Fimbristylis

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Fimbristylis

Description

Annuals, or perennial herbs with short, rarely creeping rhizome. Leaves linear, all basal, or also a few in the lower part of the stems, often cellular-reticulate above, those of the flowering stems not rarely reduced to bladeless or short-bladed sheaths; Inflorescence terminal (very rarely pseudolateral because of the erect lowest bract seemingly continuing the stem), often anthelate (terminal spikelet or cluster overtopped by the lateral ones), simple or more or less compound, not rarely subcapitate or capitate by suppression of the rays, or con- sisting of a single spikelet. Flowers bisexual (the uppermost of the spikelet often tabescent), naked (hypo- gynous bristles or scales absent). Stamens 1-3;

Distribution

Asia-Tropical:, Jawa (Jawa present); New Guinea presentpresent; Thailand (Thailand presentpresent) Bengal: present E. Malesia: present Indo-China — Kangean: present N. Sumatra: present Pantropical: present S. and SE. Asia: present tropical Australia: present tropics of both hemispheres, but with some species extending to the warmer parts of the temperate regions: present
Large genus with some hundreds of species, chiefly in the tropics of both hemispheres, but with some species extending to the warmer parts of the temperate regions. In Malesia 78 spp.; unlike in Cyperus only a small number of them (8) is pantropical. The number of endemic spp. is relatively high (17), but their distribution is usually inadequately known. The vast majority of the Malesian spp. is widely distributed in S. and SE. Asia, several extending to tropical Australia. Australian elements extending to E. Malesia are F. schultzii, F. recta, F. furva, F. lanceolata, F. signata, and F. acicularis.
Very disjunct areas are shown by F. dictyocolea (Thailand and Indo-China — New Guinea), F. adenolepis (Thailand and Indo-China — Kangean), F. intonsa (Bengal — N. Sumatra — New Guinea), and F. semarangensis (Indo-China — Java). Future collections may fill some of these gaps.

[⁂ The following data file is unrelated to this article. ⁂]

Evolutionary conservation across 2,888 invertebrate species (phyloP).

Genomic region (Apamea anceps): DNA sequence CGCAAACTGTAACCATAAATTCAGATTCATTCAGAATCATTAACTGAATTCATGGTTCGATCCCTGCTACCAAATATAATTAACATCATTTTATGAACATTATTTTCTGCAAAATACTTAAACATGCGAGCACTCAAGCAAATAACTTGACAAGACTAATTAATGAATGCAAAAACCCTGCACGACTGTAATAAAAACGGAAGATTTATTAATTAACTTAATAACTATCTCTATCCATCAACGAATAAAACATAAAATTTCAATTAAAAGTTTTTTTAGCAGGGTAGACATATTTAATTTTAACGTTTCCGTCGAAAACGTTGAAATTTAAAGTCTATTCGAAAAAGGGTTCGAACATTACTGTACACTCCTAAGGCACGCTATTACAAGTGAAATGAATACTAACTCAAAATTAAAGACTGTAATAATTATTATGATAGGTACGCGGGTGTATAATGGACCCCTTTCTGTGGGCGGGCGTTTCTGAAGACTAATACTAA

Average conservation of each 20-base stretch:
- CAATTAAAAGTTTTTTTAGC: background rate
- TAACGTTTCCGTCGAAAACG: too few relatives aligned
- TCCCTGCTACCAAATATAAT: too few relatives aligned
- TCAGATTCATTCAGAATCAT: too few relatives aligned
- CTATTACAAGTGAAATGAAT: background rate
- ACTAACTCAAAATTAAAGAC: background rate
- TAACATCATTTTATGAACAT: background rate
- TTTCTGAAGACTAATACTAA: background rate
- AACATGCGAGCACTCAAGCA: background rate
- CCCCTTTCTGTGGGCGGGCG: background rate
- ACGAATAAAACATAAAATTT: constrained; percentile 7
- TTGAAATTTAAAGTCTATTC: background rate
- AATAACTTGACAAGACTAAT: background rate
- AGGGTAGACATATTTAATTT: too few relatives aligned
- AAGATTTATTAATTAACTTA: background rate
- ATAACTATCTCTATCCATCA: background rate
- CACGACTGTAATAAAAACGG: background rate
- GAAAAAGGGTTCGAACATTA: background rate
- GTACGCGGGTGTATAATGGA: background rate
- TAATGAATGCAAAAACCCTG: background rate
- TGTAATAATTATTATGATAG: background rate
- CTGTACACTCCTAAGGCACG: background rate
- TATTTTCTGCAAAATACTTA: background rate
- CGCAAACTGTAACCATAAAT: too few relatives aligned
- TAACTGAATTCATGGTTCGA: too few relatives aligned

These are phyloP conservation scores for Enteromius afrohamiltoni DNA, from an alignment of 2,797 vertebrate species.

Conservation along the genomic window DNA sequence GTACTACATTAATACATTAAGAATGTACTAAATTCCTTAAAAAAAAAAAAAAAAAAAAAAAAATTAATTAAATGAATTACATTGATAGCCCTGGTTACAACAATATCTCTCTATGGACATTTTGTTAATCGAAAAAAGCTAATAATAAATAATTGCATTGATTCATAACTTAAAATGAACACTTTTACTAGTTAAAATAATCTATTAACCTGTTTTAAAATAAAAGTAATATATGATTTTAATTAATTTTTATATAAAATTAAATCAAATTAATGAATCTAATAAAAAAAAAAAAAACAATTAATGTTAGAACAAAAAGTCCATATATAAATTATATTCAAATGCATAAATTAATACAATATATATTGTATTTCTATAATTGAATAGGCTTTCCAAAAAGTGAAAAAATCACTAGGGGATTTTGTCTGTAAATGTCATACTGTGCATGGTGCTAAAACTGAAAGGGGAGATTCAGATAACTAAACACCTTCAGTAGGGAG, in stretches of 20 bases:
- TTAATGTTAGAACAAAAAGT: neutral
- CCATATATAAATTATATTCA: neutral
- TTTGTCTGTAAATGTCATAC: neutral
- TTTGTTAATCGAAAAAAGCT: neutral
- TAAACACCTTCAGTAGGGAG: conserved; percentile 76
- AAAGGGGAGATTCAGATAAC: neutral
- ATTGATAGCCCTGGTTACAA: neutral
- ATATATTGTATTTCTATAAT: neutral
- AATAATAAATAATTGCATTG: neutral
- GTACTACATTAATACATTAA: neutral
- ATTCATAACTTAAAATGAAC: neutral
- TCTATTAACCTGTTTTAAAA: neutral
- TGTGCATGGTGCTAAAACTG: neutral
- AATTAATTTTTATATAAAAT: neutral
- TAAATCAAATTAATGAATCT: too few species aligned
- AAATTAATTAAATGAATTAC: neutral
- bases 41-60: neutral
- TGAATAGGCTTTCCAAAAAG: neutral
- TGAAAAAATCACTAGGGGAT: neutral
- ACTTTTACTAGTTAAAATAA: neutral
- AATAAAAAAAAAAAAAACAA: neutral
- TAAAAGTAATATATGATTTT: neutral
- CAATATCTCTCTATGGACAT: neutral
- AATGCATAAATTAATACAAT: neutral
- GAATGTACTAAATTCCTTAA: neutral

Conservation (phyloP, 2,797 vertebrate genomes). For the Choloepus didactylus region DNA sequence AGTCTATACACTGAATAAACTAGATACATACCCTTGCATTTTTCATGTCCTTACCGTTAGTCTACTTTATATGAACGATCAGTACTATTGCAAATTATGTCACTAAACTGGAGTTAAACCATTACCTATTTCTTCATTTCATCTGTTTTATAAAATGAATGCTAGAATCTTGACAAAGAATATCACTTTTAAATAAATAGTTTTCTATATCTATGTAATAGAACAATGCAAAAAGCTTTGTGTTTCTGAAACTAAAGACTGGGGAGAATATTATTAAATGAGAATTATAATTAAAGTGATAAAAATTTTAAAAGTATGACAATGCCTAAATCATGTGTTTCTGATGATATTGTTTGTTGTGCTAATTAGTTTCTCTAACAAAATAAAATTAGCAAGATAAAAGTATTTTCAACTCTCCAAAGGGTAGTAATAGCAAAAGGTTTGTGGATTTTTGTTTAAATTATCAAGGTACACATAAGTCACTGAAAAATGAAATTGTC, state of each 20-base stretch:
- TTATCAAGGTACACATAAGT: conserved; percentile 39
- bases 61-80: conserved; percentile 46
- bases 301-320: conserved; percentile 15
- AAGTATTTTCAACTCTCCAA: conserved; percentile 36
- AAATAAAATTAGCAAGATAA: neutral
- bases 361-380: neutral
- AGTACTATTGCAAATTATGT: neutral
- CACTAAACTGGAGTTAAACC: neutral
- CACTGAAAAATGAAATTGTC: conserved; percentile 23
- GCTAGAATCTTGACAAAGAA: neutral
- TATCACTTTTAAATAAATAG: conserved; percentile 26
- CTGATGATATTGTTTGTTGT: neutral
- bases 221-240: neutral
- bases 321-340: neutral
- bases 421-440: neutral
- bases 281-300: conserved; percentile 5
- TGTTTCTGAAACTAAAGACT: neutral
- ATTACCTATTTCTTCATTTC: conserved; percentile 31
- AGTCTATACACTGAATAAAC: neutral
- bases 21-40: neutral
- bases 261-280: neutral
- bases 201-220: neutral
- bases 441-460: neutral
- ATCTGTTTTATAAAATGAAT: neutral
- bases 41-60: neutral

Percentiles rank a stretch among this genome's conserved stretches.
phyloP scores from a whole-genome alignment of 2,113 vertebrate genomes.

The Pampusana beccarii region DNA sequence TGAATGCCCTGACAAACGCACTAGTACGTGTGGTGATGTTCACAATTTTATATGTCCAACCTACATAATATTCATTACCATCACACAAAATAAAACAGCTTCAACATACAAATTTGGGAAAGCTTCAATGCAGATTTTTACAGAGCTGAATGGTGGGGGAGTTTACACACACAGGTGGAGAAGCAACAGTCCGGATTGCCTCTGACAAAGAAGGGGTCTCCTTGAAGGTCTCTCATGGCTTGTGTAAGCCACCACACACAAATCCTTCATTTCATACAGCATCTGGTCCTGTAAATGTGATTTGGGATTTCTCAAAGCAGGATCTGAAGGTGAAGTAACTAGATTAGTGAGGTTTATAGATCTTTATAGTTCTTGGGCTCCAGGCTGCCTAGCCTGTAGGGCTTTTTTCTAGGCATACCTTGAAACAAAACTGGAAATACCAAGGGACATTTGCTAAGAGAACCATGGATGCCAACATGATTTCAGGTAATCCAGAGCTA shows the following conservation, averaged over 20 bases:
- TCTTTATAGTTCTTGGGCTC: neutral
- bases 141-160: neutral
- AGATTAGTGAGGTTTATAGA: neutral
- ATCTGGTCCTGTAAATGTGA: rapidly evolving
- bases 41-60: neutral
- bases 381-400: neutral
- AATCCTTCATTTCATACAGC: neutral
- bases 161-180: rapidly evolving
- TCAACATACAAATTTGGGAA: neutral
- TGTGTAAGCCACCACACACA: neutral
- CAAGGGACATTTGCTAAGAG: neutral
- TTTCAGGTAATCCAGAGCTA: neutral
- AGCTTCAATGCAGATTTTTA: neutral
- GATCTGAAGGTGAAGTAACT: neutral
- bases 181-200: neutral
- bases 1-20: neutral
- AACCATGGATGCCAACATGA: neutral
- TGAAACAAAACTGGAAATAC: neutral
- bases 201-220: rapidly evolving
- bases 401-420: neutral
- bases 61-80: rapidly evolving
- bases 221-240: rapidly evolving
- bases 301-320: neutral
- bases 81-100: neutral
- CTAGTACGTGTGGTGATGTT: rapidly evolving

Uses

The genus has but little economic value. Some species are used for matting; F. globulosa is sometimes cultivated for that purpose. The foliage of F. dichotoma and F. littoralis furnishes a rather good cattle-fodder.

Notes

VAHL, the founder of the genus, segregated from Scirpus only those species with spirally arranged glumes, and flat, ciliate, distigmatic, deciduous style with enlarged base. For the species with the same flower- structure but distichous glumes he created the genus Abildgaardia; the tristigmatic species were left in Scirpus. Already ROBERT BROWN recognised the deciduous style articulated with the nut as the essential character of the genus, and added several tristigmatic Australian species. This extension of the genus was carried through by KUNTH for the extra-Australian species. NEES tried to revive LESTIBOUDOIS' genus Trichelostylis comprising the tristigmatic species, but he was never followed.
ASA GRAY, BENTHAM, and recently KOYAMA, merged Bulbostylis into Fimbristylis. To me Bulbostylis is morphologically as well circumscribed as many other Cyperaceous genera. , who investigated the embryos of 45 Fimbristylis spp. and 19 Bulbostylis spp., found that, with a few exceptions in Fimbristylis, the embryos of the two genera are of a different type, another reason for keeping Bulbostylis apart. In a few Fimbristylis spp. the embryo is a variant of the Bulbostylis type, and of those species the systematic place is indeed disputable also on other grounds (see F. hispidula). The embryo of F. thouarsii differs essentially from both the Fimbristylis and Bulbostylis types. As also the eucyperoid anatomical structure and the articulated rachilla are not found elsewhere in the genus, it may be better to reinstate the genus Actinoschoenus, probably also comprising F. yunnanensis, of which anatomical structure and embryo-type are as yet unknown.
The species with a single terminal spikelet, and especially F. tetragona with greatly reduced leaves, are often taken for Eleocharis spp. The genus Eleocharis differs from Fimbristylis by the presence of hypogynous bristles and by the persistent style-base forming a button on the nut.
The spikelets of Fimbristylis spp. with distichous glumes strongly resemble those of Cyperus. In the latter genus the style is not articulated with the ovary.
Probably due to the attack of a parasite the spikelets of F. dura, F. globulosa, and F.dichotoma are sometimes comose by the strongly elongated, sterile upper glumes (see ). F. germainii CAMUS was based on such abnormal specimens of F. dichotoma.
In outline the subdivision of the genus accepted below agrees with that of OHWI in . A natural classification has not been attained. In some of the tristigmatic species the number of stigmas is often reduced to two (F. cymosa, F. globulosa, F. sericea, and to a lesser extent F. pauciflora and F. schultzii). Distigmatic F. scaberrima has been placed next to tristigmatic F. dura, to which it shows affinity in almost every respect. The arrangement of the glumes in sect. Abildgaardia and sect. Fuscae is sometimes not clearly distichous.

Citation

PAX - in E. & P., Pfl. Fam. 2. 1887: 113
OHWI - in Mem. Coll. Sc. Kyoto Imp. Un. B. 1944: 52
B. & H. - in Gen. Pl. 1883: 1048
STEUD. - in Syn. 1855: 106
VAHL - in Linnaea. 1874: 384
CLARKE - in Kew Bull. 1908: 107
MIQ. - in Fl. Ind. Bat. 1856: 314
BOECK. - in Linnaea. 1871: 2
KOYAMA - in J. Fac. Sc. Un. Tokyo. 1961: 99
KERN - in Blumea. 1955: 10
KUNTH - in En. 1837: 220